The extent of formal care and the extent and providers of informal care were recorded by the RUD questionnaire and included the following information about the family caregiver : Age, gender, relation to the patient, co-residential status, work status, hours worked last month, and lost work hours due to care tasks in the last month. Information about the extended social network included: Relation to patient and hours of provided informal care last month. The extent of informal care provided by the family caregiver last month was recorded in regard to the following three aspects: 1) the time used to help the patients with personal activities of daily living (PADL), 2) the time used on instrumental ADL (IADL), 3) and the time used on supervision, like helping the patient with orientation or preventing behavior that is distressing to the patient. We calculated the total informal care time by summarizing the amounts of time for these three types of care. If this sum exceeded 24 hours per day, a total informal care time of 24 hours per day was set. The time provided by professional home care service was used to calculate formal care due to insufficient or lacking data on services like home help, meal delivery, day care centres, or respite care.
Data are described by the means and standard deviations (SD) or frequencies and percentages. Differences between groups were assessed by Independent Samples t-test for continuous variables and the χ2-test for categorical variables. Associations between predefined covariates (gender, age, caregiver gender, caregiver relation to patient, caregiver in work, co-residency with family caregiver, GMHR, and CDR) and the three outcome variables were assessed by estimating bivariate and multiple linear mixed models. Random effects for nursing homes were included in the models to adjust the estimates for possible within-nursing-home correlations. Stratification by living with or without a caregiver was performed by including interactions between the dichotomous variable (co-residency with or without caregiver) and all covariates. Interactions with p<0.1 were kept in the model. Missing values in variables co-resident, carer relation, and carer in work were imputed by logical rules whenever possible. The analyses were performed using IBM SPSS Statistics for Windows version 25.0 (Armonk, NY: IBM Corp.) and SAS v 9.4. Results with p-values less than 0.05 were considered statistically significant.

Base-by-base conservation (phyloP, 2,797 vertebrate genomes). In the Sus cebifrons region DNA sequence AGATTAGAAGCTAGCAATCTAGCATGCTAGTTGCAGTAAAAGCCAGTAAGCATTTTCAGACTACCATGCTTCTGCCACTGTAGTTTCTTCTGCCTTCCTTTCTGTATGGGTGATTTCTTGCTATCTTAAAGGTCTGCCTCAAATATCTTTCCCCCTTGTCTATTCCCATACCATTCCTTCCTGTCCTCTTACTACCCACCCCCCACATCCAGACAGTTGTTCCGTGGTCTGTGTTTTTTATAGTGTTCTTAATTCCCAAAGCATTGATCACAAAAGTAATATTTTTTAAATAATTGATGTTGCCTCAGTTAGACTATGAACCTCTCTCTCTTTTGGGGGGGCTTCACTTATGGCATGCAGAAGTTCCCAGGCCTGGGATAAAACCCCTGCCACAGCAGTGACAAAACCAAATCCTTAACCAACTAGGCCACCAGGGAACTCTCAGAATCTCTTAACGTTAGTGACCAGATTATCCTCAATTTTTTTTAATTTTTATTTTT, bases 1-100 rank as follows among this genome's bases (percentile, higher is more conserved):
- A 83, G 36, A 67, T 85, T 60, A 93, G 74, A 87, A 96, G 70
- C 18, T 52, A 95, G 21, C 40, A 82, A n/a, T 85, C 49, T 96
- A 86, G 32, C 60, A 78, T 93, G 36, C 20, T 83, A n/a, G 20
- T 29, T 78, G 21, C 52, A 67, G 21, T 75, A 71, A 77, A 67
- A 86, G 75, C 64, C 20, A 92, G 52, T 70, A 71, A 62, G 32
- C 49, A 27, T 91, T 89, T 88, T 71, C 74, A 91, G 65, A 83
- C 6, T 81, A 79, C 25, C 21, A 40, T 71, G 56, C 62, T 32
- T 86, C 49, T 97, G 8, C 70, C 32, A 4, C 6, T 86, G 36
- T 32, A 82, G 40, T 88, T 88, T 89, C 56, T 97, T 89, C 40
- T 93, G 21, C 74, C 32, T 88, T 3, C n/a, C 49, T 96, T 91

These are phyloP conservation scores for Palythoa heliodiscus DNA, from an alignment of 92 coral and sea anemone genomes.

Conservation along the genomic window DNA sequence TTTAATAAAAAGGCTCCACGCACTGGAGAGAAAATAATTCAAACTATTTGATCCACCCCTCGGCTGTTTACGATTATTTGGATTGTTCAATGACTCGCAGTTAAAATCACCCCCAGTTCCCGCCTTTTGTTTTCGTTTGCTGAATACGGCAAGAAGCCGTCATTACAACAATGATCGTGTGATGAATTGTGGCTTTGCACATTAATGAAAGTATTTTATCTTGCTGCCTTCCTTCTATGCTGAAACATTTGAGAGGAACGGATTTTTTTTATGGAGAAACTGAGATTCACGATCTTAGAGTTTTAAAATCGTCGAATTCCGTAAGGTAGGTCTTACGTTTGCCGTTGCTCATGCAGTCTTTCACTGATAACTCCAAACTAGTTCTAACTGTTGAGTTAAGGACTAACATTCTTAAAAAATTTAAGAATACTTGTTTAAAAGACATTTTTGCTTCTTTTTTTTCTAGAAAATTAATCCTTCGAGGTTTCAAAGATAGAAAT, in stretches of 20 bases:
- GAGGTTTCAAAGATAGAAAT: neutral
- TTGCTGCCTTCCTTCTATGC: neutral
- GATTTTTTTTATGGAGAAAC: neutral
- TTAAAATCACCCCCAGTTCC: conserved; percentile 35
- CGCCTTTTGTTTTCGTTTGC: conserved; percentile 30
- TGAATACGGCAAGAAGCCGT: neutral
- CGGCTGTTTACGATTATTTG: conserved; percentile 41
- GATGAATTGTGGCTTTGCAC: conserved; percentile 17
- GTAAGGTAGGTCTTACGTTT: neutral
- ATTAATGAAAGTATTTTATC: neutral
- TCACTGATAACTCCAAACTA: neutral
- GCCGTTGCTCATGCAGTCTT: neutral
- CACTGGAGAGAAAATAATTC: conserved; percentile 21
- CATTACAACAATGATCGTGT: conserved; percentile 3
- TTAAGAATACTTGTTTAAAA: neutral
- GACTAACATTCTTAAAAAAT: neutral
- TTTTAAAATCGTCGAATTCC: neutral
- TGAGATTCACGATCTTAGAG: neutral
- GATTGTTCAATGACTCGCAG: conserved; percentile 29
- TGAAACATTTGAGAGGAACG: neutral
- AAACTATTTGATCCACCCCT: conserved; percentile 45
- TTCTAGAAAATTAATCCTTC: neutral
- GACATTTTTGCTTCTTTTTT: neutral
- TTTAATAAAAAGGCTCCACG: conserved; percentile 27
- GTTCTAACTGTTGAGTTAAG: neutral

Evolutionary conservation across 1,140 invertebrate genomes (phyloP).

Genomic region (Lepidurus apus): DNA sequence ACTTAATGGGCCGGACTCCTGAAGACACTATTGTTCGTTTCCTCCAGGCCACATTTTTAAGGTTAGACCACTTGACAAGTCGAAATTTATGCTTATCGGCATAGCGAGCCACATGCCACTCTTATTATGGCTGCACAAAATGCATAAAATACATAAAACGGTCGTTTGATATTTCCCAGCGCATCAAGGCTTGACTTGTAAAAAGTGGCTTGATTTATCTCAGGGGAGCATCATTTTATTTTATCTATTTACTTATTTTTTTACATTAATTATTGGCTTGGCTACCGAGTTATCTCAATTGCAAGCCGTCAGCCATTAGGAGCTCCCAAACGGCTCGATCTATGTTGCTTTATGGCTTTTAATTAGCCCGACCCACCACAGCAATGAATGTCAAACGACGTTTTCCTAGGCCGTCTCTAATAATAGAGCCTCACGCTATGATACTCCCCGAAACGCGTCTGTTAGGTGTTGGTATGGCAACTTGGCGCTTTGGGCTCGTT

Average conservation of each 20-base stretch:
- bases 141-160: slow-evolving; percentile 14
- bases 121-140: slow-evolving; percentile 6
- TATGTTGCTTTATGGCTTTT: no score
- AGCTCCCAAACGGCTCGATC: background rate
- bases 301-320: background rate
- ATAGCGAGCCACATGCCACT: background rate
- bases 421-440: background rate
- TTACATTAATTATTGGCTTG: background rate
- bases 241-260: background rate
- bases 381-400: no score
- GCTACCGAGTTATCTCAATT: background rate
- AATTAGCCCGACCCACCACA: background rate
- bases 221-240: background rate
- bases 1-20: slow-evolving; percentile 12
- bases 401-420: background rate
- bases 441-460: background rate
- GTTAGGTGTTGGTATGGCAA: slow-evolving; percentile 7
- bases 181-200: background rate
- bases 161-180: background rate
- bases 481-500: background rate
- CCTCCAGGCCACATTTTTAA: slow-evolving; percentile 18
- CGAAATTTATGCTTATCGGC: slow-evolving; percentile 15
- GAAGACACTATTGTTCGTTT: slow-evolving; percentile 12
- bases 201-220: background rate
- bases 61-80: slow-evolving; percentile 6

The patients’ capacity to consent was assessed by the nursing home staff, including a physician. Written informed consent was obtained from patients with the capacity to consent or from the family caregivers on behalf of the patients in cases of reduced capacity to consent. The study was approved by the Regional Committee for Medical and Health Research Ethics (2011/1738).